Last weekend over 100 GlobeMed students from 14 colleges in the Northeast gathered at the HillTop Conference at Columbia University to engage in discussion and reflection about GlobeMed, and specifically its model of partnership as a philosophical framework and a mechanism for tangible action. Five of us from Amherst had the pleasure of attending this conference, and the pleasure of meeting many inspirational people – from other GlobeMed students to leaders of global health organizations to GlobeMed alumni continuing the fight towards social justice.
As I attended discussion groups, speakers, and panels, and as I casually talked to other GlobeMed members, the theme of humility stood out to me. GlobeMed – its model of partnership, the people, the energy, the inspiration, the knowledge, the commitment to constantly improve – is trulygreat. Hearing about other chapters’ projects and partner organizations all over the world made me realize the extent of GlobeMed’s global impact. Being in a room surrounded by so many passionate, capable students made me realize that this student-led organization is not only an organization; it is a movement. However, it also made me realize the importance of humility. We can recognize that GlobeMed is great, but we must also accept and welcome other paths and other models that are working to reach the same goals as us.
This realization led me to think about sustainability, a term that we often hear in global health discourse. When critiquing NGOs, the criteria of sustainability is often examined. We often judge an organization’s success by its level of sustainability. Yet, what does this important term even mean? Its most basic definition is to be able to be maintained, but this definition can be interpreted in many ways.
Thinking about GlobeMed, I do believe that GlobeMed’s model is sustainable. Through our partnerships, we work to empower community health organizations to significantly impact their own communities. We fund projects such as the training of community health workers and the provision of resources so families can produce their own food. These projects never “end”; for example, the community health workers use their education to help and teach others.
However, what about other models? For example, what about an organization that provides medical supplies to hospitals abroad? Medical supplies are in high demand; hospitals often lack the most basic materials, such as bandages, sutures, syringes, gloves, etc. While health care cannot be administered without these supplies, some people would accuse an organization like this of not being “sustainable”. They would argue that once the supplies from the donation run out, the hospital has no means of obtaining more supplies; the hospital has not been “empowered” to continue obtaining these necessary supplies.
During the HillTop Conference I had the pleasure of speaking with Dr. Bruce Charash, the founder and chairman of Doc2Dock, about this issue of sustainability. Doc2Dock is an organization similar to what I described in the above paragraph: it collects recycled medical supplies in the US and ships them to hospitals and clinics in Africa. These medical supplies save millions of lives. For example, Dr. Charash told the story of a boy dying of malaria in a clinic that had medicine in IV form, but didn’t have IV lines to administer this medicine. This medicine (that had been donated) could cure the boy, but the doctors could not give him the medicine without the IV lines. Luckily Doc2Dock’s container of medical supplies, which had IV lines, arrived in time and the boy was saved. However, there are many similar stories where the patient does not survive – where the patient dies only because the hospital lacked basic materials.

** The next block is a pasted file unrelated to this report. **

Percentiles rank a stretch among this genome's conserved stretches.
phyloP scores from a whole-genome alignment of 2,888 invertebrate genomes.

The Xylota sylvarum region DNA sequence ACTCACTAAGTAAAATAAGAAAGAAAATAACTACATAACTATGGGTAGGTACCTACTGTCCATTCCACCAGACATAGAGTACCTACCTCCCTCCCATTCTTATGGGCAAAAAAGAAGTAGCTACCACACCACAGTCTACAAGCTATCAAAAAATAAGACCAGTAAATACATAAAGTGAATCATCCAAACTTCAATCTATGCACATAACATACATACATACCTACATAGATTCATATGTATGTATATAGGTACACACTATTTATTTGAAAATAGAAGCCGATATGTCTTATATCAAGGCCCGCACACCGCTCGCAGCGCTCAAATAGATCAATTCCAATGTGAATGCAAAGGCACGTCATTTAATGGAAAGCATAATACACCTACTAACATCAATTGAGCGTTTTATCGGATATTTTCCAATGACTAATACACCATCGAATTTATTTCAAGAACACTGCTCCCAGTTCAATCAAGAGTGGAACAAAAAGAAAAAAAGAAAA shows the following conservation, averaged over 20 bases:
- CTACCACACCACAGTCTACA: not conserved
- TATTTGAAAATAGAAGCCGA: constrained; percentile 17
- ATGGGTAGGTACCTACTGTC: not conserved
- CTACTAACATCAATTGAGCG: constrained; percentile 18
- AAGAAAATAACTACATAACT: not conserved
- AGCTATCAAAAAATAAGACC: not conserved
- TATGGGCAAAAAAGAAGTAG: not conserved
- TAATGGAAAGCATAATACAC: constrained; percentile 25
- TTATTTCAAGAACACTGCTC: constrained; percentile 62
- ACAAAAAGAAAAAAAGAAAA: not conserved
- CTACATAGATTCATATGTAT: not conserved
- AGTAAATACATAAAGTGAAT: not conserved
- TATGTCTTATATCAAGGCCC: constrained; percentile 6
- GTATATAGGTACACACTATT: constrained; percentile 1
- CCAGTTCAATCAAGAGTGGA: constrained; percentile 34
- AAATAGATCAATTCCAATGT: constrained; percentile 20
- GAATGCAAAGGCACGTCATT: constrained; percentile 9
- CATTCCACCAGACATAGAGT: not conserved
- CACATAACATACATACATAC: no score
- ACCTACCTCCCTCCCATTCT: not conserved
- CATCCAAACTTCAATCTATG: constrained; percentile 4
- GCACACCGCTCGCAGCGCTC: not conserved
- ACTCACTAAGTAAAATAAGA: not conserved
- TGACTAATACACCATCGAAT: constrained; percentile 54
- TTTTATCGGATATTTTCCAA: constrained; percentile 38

As seen by this example, delivering basic medical supplies has obvious benefits: the potential to save many lives. However, is this practice “sustainable”? Does it matter if this practice is sustainable?
These answers depend on the definition of sustainability. According to Dr. Charash we should consider sustainability on a micro level. He argues that sustainability should mean a permanent impact, such as saving a life. He argues that there is a difference between providing medication for a chronic disease (medication that will eventually run out and the patient’s disease will return) and doing an operation or providing medical supplies to save someone’s life. Thus, according to this reasoning, if an organization can save someone’s life or if it has a permanent impact, then it is sustainable.
Furthermore, Dr. Charash made me realize that we must not let the idea of sustainability hinder worthwhile, beneficial action. It is true that sustainability is the ideal; in a perfect world NGOs would be able to empower hospitals to obtain a constant source of medical supplies. But, in cases where this cannot happen, we should not let a lack of sustainability prevent an organization from having a positive, permanent impact. In the words of Dr. Charash, we must “respond to the urgencies of now”. We cannot wait to respond until we can guarantee sustainability – too many people will have died by then.